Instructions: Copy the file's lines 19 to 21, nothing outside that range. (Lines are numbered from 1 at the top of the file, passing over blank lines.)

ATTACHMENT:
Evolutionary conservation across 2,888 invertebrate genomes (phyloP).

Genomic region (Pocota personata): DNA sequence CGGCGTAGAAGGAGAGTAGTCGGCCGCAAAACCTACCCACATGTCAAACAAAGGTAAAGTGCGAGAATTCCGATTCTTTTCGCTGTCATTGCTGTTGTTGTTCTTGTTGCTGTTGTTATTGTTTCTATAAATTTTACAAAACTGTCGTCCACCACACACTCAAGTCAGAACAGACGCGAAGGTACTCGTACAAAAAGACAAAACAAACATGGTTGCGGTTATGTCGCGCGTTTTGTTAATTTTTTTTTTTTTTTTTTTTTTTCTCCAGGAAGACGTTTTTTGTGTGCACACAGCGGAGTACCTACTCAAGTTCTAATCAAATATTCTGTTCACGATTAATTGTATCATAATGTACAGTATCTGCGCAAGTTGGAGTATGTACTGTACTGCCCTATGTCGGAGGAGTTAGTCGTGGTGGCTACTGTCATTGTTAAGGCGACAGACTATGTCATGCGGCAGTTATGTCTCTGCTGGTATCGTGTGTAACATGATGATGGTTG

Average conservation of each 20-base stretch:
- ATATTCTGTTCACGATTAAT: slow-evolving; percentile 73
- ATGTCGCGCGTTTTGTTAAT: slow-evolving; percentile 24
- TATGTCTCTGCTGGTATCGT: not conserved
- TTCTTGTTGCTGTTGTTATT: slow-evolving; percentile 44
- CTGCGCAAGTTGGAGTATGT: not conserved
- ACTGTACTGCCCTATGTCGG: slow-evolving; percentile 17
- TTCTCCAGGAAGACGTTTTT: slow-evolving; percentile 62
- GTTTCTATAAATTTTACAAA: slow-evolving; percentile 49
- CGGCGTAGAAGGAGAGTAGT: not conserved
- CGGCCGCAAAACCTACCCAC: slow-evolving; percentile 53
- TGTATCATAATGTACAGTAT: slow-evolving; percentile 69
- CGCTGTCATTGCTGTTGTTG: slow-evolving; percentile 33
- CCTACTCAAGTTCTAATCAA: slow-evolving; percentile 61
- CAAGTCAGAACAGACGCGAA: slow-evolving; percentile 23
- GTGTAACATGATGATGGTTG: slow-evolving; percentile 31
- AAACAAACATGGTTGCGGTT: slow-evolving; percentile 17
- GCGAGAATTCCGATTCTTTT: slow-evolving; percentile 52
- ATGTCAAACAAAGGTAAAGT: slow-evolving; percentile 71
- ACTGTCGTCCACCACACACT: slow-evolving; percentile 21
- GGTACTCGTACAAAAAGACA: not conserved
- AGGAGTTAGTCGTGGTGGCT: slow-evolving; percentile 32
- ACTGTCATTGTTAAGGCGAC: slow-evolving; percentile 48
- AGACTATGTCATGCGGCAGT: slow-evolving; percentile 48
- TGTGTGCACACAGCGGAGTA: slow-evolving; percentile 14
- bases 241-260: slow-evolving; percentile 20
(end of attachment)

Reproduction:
- AAACAAACATGGTTGCGGTT: slow-evolving; percentile 17
- GCGAGAATTCCGATTCTTTT: slow-evolving; percentile 52
- ATGTCAAACAAAGGTAAAGT: slow-evolving; percentile 71